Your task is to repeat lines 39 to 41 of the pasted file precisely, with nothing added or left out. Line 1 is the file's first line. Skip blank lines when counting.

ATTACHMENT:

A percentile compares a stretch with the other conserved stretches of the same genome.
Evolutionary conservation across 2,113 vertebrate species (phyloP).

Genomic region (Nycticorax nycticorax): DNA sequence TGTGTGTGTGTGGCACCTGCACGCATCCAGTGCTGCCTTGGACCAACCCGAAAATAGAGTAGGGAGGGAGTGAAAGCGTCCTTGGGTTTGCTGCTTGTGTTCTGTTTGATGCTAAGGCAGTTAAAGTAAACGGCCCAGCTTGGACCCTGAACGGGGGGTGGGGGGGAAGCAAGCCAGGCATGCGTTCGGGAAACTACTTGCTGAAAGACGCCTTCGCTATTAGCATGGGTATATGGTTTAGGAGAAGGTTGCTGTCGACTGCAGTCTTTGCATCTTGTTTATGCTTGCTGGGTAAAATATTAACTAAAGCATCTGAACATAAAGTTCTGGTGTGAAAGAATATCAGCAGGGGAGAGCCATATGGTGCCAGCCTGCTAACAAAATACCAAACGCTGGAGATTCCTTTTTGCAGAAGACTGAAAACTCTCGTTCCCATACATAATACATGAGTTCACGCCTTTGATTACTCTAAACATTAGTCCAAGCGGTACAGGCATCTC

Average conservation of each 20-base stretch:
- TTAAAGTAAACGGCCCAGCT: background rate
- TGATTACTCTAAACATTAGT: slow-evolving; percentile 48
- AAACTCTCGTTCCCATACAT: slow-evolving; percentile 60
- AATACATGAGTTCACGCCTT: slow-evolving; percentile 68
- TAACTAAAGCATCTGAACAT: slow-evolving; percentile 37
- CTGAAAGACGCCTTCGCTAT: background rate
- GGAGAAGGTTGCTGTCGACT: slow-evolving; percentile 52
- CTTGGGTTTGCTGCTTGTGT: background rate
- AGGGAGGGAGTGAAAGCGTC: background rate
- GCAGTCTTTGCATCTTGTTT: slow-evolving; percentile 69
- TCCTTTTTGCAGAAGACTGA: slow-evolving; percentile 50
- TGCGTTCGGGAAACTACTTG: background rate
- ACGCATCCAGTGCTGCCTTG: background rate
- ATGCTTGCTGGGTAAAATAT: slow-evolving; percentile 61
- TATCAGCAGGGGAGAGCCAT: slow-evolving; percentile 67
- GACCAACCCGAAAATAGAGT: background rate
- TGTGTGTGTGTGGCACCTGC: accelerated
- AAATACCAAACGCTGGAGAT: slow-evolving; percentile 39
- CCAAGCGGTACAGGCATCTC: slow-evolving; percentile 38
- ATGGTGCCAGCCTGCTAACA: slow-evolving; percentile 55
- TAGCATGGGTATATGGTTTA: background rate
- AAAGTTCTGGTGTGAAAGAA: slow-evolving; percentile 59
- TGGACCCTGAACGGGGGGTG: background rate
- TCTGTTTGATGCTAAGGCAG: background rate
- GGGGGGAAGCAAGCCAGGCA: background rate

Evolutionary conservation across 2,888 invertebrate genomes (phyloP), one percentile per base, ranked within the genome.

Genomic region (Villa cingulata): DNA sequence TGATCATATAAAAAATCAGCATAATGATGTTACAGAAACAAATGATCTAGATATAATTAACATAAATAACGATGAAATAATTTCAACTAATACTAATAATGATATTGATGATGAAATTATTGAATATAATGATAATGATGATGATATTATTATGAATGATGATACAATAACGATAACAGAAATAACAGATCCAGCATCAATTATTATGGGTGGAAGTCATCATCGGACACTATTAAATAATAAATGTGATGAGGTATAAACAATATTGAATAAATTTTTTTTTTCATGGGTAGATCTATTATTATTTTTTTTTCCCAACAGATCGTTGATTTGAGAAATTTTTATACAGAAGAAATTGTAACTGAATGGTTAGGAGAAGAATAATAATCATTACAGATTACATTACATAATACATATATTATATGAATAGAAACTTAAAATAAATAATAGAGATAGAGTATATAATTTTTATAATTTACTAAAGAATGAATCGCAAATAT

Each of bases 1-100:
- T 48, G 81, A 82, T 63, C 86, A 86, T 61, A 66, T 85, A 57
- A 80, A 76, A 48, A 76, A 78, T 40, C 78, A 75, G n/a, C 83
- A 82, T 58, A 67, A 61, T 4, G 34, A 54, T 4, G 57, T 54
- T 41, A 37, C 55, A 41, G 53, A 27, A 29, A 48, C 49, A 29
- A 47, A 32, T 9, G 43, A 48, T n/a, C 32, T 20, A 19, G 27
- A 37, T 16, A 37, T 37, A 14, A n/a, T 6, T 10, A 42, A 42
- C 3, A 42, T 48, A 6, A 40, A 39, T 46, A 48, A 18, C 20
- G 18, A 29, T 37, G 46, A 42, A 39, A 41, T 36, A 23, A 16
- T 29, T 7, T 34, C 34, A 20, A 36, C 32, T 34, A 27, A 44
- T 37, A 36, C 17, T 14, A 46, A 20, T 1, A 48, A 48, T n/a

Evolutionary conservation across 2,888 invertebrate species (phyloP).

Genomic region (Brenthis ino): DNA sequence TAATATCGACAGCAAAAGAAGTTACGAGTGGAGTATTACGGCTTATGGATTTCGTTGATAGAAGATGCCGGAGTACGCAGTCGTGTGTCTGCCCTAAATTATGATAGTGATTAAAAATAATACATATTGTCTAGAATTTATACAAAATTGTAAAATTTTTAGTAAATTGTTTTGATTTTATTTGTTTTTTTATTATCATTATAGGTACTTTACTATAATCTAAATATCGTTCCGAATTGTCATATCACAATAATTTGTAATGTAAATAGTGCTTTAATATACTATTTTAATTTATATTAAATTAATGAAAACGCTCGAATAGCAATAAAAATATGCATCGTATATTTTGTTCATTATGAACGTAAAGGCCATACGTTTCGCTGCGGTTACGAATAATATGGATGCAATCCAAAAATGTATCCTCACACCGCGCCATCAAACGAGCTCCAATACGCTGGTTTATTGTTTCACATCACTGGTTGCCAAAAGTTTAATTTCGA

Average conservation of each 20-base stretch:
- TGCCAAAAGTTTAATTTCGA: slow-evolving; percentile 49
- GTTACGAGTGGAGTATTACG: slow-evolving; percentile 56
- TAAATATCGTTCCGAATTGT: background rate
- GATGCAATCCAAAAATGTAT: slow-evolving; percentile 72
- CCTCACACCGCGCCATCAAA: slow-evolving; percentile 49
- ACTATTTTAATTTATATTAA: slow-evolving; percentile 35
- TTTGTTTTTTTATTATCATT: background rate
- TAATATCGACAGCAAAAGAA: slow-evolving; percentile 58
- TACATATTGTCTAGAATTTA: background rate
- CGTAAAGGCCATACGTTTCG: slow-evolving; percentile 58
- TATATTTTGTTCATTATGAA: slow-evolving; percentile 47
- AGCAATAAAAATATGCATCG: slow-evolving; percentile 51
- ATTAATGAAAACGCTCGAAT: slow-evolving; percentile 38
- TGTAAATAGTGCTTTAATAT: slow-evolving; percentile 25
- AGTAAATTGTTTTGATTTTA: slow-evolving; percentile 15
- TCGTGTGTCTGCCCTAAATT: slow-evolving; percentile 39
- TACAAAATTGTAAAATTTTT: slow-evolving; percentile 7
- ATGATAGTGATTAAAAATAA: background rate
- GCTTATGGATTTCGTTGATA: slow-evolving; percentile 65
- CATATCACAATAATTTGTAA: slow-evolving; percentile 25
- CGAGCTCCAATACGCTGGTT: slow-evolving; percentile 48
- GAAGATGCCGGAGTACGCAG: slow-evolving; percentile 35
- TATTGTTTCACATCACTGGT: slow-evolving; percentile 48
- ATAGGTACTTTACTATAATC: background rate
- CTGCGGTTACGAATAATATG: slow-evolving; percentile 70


- C 3, A 42, T 48, A 6, A 40, A 39, T 46, A 48, A 18, C 20
- G 18, A 29, T 37, G 46, A 42, A 39, A 41, T 36, A 23, A 16
- T 29, T 7, T 34, C 34, A 20, A 36, C 32, T 34, A 27, A 44